It’s all in the frame. That’s what my friend Nan said when I told her about the car accident last week, the way I barreled into the intersection, the collapse of the cars, the older Asian man who emerged from his vehicle intact.
It’s all in the frame, she said, how I stood there squinting into the bright Oakland morning sun holding my phone, texting the man I was supposed to meet for coffee, “You won’t believe this,” I tapped, how I then turned to the older man who was staring at his car dumbfounded, the way he turned to me, “why?” he seemed to be saying with his eyes.
It was all in the frame. Impossible to take in, one minute at the stop sign deciding whether to turn right and look for parking or maybe go through the intersection…
The moment of impact, the sound of it – sonic – two big cars colliding.
How the man’s Subaru sat like a defeated animal on the side of the road – two flat tires pushed up against the curb, the passenger side of his car completely crumpled, airbags inflated.
Later I’d be grateful no one was sitting in that passenger seat, that he’d left his wife at home before heading to Costco.
It was all in the frame. The 911 operator who tells me that there are 192 emergency calls ahead of mine and that if there are no injuries to simply call our insurance companies.
How the older man had forgotten his phone and that I called his insurance company for him. “Are you sure you want to file his claim for him?” the woman on the other end seemed to snicker, like I was doing some huge insurance no-no by helping him.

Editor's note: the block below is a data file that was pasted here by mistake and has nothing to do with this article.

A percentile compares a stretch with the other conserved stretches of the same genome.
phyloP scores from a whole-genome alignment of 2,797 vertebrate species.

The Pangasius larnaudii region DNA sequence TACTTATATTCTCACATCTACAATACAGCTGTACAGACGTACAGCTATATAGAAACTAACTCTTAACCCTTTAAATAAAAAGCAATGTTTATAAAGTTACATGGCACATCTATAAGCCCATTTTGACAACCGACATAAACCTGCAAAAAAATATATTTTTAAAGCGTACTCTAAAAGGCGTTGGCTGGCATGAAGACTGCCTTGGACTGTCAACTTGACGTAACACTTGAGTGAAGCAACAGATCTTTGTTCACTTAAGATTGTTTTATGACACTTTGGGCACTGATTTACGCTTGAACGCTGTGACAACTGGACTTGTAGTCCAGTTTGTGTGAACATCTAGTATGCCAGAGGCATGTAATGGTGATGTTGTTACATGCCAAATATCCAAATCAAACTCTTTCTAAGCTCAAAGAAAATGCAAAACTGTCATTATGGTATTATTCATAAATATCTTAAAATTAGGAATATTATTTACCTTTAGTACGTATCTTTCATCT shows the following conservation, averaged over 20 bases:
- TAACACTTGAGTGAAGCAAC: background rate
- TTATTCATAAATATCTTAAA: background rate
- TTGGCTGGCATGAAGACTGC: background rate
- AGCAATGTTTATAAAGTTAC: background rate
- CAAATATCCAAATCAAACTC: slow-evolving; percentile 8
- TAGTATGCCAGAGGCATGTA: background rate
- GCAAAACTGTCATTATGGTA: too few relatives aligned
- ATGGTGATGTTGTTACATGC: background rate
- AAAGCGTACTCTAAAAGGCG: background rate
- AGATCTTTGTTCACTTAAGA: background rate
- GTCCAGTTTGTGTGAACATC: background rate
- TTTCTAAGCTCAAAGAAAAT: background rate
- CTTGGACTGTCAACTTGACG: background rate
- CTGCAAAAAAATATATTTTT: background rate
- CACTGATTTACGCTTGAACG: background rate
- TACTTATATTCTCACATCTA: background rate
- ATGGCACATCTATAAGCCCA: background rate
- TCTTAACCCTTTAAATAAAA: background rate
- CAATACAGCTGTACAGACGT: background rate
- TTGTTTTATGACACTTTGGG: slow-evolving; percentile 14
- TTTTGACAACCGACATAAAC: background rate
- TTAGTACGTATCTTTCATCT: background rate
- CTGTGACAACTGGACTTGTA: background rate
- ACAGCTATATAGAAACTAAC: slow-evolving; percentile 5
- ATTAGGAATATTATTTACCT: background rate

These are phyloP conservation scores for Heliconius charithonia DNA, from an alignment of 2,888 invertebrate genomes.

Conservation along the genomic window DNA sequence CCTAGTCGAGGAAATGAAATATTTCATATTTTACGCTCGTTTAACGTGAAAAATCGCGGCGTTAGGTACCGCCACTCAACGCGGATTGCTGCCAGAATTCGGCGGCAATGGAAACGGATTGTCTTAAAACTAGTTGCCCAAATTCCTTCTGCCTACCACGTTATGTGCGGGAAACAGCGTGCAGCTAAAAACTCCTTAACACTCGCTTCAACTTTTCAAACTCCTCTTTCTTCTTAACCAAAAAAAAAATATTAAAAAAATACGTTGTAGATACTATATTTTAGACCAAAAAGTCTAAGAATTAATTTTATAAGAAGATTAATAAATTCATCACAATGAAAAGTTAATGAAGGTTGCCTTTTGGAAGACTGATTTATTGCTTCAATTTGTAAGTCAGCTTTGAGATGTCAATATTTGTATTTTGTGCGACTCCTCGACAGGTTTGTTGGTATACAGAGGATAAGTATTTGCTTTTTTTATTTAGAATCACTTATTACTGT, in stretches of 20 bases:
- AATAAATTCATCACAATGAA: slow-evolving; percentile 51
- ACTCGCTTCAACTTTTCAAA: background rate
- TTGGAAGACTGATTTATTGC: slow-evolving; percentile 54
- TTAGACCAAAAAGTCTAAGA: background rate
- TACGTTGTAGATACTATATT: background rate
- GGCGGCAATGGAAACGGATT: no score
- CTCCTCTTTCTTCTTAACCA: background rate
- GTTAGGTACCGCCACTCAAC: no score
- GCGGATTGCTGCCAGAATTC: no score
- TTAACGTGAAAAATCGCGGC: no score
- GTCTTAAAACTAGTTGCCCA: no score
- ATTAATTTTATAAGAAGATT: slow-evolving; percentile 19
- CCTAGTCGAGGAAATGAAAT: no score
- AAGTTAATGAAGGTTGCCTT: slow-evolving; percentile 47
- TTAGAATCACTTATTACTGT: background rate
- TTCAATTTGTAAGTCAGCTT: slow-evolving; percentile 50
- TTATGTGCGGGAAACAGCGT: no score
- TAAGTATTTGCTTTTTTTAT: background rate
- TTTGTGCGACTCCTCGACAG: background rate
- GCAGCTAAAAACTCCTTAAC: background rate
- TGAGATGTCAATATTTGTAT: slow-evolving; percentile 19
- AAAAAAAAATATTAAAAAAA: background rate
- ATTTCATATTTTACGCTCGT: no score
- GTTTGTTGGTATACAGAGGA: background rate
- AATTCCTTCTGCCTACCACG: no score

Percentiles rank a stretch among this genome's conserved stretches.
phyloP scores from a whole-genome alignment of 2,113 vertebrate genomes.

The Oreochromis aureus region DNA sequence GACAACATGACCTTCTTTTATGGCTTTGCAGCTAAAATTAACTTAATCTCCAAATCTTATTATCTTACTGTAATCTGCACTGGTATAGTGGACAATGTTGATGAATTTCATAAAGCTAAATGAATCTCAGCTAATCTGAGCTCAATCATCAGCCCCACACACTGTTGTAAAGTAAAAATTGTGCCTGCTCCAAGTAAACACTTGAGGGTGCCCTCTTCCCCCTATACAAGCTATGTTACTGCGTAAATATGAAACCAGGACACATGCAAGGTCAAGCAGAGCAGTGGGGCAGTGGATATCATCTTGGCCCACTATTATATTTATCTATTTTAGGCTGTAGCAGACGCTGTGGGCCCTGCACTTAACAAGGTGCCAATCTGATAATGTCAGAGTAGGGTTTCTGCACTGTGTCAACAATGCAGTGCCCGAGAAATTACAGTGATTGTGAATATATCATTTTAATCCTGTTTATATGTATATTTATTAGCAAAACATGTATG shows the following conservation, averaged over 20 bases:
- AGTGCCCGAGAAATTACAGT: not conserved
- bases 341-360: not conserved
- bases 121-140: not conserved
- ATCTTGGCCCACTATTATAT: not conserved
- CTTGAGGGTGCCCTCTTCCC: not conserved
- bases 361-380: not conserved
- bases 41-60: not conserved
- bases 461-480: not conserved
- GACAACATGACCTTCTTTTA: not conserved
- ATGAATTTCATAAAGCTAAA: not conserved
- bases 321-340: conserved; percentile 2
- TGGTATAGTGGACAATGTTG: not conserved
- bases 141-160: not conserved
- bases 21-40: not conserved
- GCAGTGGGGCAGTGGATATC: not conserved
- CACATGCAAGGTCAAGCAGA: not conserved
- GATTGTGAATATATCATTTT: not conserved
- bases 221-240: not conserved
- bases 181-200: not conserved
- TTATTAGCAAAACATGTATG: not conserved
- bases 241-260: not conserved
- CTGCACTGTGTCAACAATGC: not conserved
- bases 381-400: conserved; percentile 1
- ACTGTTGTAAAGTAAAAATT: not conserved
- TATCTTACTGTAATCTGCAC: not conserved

All the people in cars who stopped to see if we were okay.
And the cold water the man I was supposed to meet for coffee brought to the scene. The way he handed over his phone to the older man, and the way I pointed to my date’s shoulder, “can I borrow that for a moment?” as I lay my head down on it for 10 seconds to catch my breath before I called my insurance company and tried to think through the car trip to Seattle I was set to take with my kids two days later.
All in the frame. The badminton racquet that the man grabbed from his car when the tow truck came – how he got into the back seat of my car and navigated us to his home, a blue A-Frame which stood across the street from the freeway. “I’m an old man, 74-years old,” he said with a smile as he hopped out of my car.
All in the frame, Nan said, by which she meant we can’t just curate our lives into a catalog of pretty pictures – pick and choose what we want, what will make us happy – because there is room in this frame of life for all of it.
The rental car after the car accident, the 14-hour drive to Seattle through the California and Oregon fires, the Montana river trip that had been planned for months, and which would get canceled because the river was too dry. “Climate change,” I told my daughters. Jeff Bezos taking off into space,“Best day of my life,” he told the cameras.
All in the frame, how I stuck my nose into every sweet smelling butterfly bush on the streets of Olympia, WA, the impromptu camping trip with those luxurious morning campfires, coffee and card games, how my two daughters and I all slept on one blow-up mattress like happy sardines, and later, the fight with my older daughter right after I posted enviable shots of that very camping trip. The apologies that followed – mine for insensitivity to her tears, hers for a kind of cruelty that children know.
It’s all in the frame, the car I didn’t see coming through the intersection, the reaction I didn’t see coming from readers who responded to a comment I made in the newsletter about the pandemic and how life was feeling eerily normal again in California – at least for a moment.
The people who unsubscribed, the people who said they’d been living in what felt like the post pandemic bubble like me, the email from the reader in Singapore who told me that she is allowed to receive two visitors per day, the nurse who said the only reason she had time to write to me was because no one had come to her mobile vaccination truck for three hours, the woman from the U.K. who used the word mayhem to describe the mood on the street since all covid restrictions had been lifted.
How it’s one thing to read the news, and it’s another to hear from real people.
Like you. In the frame. With me.
Listen to Laurie read this post …